Shane Lowry's sole ambition for the next two years is to make the Ryder Cup team again, despite the record defeat and "dog's abuse" suffered by Europe's players and families at Whistling Straits.
Padraig Harrington's European side were thrashed 19-9 in Wisconsin, the biggest winning margin in the modern era, as the United States fully justified their position as odds-on favourites with a dominant display.
The Offaly native was defeated by Patrick Cantlay in his singles match on Sunday, but his brilliant 10-foot on the 18th on Saturday - which sealed a dramatic win with Tyrrell Hatton over Tony Finau and Harris English - was one of the competition's highlights for Padraig Harrington's side.
The Open champion Lowry still classes it as one of the best experiences of his career and is determined to be part of the side which will attempt to regain the trophy at Marco Simone Golf Club in Italy in 2023.
"I'm just so disappointed for Paddy to be honest," Lowry said ahead of the Alfred Dunhill Links Championship. "I don't think he deserves the beating we got last week.
"It's hard because he's a very good friend, and that's what I'm most disappointed about last week is we didn't perform as a team for him.
"But as regards the week itself, I couldn't have envisaged what it would be like for me. It was amazing. It was one of the best experiences of my life, and it's the only thing I want to do for the next two years.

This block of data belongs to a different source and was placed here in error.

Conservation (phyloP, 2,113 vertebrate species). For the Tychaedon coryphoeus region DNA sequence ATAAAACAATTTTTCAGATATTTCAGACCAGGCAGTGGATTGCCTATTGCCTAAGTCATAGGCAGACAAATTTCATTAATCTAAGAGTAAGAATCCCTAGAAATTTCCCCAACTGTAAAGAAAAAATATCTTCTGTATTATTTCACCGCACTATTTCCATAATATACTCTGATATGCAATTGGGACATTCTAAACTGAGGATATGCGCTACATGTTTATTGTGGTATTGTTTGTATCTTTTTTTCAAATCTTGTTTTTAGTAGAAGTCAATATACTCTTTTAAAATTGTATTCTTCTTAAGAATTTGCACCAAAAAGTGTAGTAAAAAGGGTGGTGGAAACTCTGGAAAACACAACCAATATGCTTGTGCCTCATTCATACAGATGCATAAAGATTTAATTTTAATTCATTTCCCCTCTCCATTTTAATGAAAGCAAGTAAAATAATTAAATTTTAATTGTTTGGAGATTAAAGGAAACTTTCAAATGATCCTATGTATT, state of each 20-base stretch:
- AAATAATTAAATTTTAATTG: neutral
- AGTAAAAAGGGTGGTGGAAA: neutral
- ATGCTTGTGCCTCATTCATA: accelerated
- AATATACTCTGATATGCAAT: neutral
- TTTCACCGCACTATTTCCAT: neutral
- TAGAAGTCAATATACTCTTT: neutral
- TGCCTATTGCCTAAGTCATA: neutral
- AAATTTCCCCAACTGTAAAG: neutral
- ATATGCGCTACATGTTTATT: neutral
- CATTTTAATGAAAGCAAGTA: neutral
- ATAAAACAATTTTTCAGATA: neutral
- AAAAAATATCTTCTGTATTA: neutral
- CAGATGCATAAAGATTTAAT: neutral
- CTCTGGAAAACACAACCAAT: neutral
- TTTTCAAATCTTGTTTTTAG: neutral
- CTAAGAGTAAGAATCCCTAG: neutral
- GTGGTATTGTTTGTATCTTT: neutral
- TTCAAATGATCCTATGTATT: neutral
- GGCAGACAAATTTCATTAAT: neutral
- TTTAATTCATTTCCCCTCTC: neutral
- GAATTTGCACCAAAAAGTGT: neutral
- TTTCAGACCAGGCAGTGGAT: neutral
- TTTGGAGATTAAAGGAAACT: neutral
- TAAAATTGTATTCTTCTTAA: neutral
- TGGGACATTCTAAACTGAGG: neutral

"I don't care what I do for the next two years now as long as I'm back in Rome to try to take the trophy back off them."
With only a handful of European fans able to travel to Whistling Straits due to coronavirus restrictions, the atmosphere was even more one-sided than usual, with the visiting players booed when introduced on the first tee and subject to a chorus of inane heckling throughout the week.
"I didn't think it was that bad until I asked my wife what it was like for her, and they got dog's abuse going around as well," Lowry added. "It's not very nice for them to have to listen to it, but that's a small percentage of the crowd.
"I finished my match on 16 on Sunday and I was walking back down to follow the other groups and I got a huge ovation off the crowd and in the grandstand on 16, that was pretty cool. And I thought I got on well with the crowd last week as best I could.
You stand up and you hit a three-iron into 10 feet from 250 yards and you don't even get a ripple of applause. You almost get booed for it
"They are obviously a home crowd and they are going to be a partisan crowd. Some of the stuff is not very nice. But look, that's just the way it is. Some people are idiots, especially when they drink.
"Nobody turns into a genius with drinking, and that's what they were doing last week. Especially if you were out in the afternoon matches, it was loud.
"As a team it was hard for us to perform our best because you stand up and you hit a three-iron into 10 feet from 250 yards and you don't even get a ripple of applause. You almost get booed for it.
"But I tried to take it as best I could. I think I performed OK. I don't think it's going to be like that in Rome. We will obviously have the home support, but we'll be hopefully winning a bit of a different way."
Lowry admits in an ideal world he would be spending this week "at home on the couch", but instead will be on the first tee at Carnoustie at 9am on Thursday.
"Obviously it's going to be a little bit of a comedown from last week," Lowry added. "It's going to be hard to go out and play well, but I'm going to try my best.
"I asked Gerry (McManus), my amateur partner, if he was going to play and as long as he was going to play, I was going to come back and play."